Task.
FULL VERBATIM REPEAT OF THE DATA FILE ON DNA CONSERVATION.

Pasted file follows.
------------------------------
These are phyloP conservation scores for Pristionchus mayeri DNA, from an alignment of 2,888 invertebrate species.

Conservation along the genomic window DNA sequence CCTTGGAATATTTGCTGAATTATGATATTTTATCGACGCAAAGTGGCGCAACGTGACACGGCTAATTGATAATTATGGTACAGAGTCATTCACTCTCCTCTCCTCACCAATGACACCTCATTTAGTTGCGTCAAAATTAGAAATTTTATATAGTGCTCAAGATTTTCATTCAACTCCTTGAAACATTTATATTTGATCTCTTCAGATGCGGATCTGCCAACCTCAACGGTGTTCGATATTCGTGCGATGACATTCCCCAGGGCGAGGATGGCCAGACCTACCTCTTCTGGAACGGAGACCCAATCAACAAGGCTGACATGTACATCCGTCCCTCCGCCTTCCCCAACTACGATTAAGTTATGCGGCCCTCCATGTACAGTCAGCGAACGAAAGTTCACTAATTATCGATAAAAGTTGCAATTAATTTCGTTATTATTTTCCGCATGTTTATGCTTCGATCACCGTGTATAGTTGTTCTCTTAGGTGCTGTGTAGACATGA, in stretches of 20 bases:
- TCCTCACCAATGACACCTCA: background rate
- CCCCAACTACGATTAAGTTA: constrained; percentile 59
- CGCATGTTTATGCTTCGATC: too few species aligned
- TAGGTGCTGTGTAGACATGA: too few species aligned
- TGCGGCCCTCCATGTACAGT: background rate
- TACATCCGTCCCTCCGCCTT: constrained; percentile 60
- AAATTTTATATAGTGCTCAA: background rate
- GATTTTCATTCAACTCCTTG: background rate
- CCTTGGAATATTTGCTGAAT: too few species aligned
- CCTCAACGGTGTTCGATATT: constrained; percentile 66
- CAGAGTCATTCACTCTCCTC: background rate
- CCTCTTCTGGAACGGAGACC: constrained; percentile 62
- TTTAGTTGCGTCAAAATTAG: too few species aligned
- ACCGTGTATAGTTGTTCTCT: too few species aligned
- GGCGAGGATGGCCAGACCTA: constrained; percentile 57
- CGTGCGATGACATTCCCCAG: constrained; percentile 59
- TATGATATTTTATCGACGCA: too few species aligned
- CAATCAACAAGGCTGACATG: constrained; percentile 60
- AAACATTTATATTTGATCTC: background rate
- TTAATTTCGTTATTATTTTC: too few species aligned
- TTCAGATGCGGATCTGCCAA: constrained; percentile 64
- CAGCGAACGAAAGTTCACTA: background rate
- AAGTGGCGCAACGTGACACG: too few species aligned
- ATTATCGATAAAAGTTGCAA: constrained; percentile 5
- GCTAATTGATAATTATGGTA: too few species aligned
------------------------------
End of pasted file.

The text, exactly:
These are phyloP conservation scores for Pristionchus mayeri DNA, from an alignment of 2,888 invertebrate species.

Conservation along the genomic window DNA sequence CCTTGGAATATTTGCTGAATTATGATATTTTATCGACGCAAAGTGGCGCAACGTGACACGGCTAATTGATAATTATGGTACAGAGTCATTCACTCTCCTCTCCTCACCAATGACACCTCATTTAGTTGCGTCAAAATTAGAAATTTTATATAGTGCTCAAGATTTTCATTCAACTCCTTGAAACATTTATATTTGATCTCTTCAGATGCGGATCTGCCAACCTCAACGGTGTTCGATATTCGTGCGATGACATTCCCCAGGGCGAGGATGGCCAGACCTACCTCTTCTGGAACGGAGACCCAATCAACAAGGCTGACATGTACATCCGTCCCTCCGCCTTCCCCAACTACGATTAAGTTATGCGGCCCTCCATGTACAGTCAGCGAACGAAAGTTCACTAATTATCGATAAAAGTTGCAATTAATTTCGTTATTATTTTCCGCATGTTTATGCTTCGATCACCGTGTATAGTTGTTCTCTTAGGTGCTGTGTAGACATGA, in stretches of 20 bases:
- TCCTCACCAATGACACCTCA: background rate
- CCCCAACTACGATTAAGTTA: constrained; percentile 59
- CGCATGTTTATGCTTCGATC: too few species aligned
- TAGGTGCTGTGTAGACATGA: too few species aligned
- TGCGGCCCTCCATGTACAGT: background rate
- TACATCCGTCCCTCCGCCTT: constrained; percentile 60
- AAATTTTATATAGTGCTCAA: background rate
- GATTTTCATTCAACTCCTTG: background rate
- CCTTGGAATATTTGCTGAAT: too few species aligned
- CCTCAACGGTGTTCGATATT: constrained; percentile 66
- CAGAGTCATTCACTCTCCTC: background rate
- CCTCTTCTGGAACGGAGACC: constrained; percentile 62
- TTTAGTTGCGTCAAAATTAG: too few species aligned
- ACCGTGTATAGTTGTTCTCT: too few species aligned
- GGCGAGGATGGCCAGACCTA: constrained; percentile 57
- CGTGCGATGACATTCCCCAG: constrained; percentile 59
- TATGATATTTTATCGACGCA: too few species aligned
- CAATCAACAAGGCTGACATG: constrained; percentile 60
- AAACATTTATATTTGATCTC: background rate
- TTAATTTCGTTATTATTTTC: too few species aligned
- TTCAGATGCGGATCTGCCAA: constrained; percentile 64
- CAGCGAACGAAAGTTCACTA: background rate
- AAGTGGCGCAACGTGACACG: too few species aligned
- ATTATCGATAAAAGTTGCAA: constrained; percentile 5
- GCTAATTGATAATTATGGTA: too few species aligned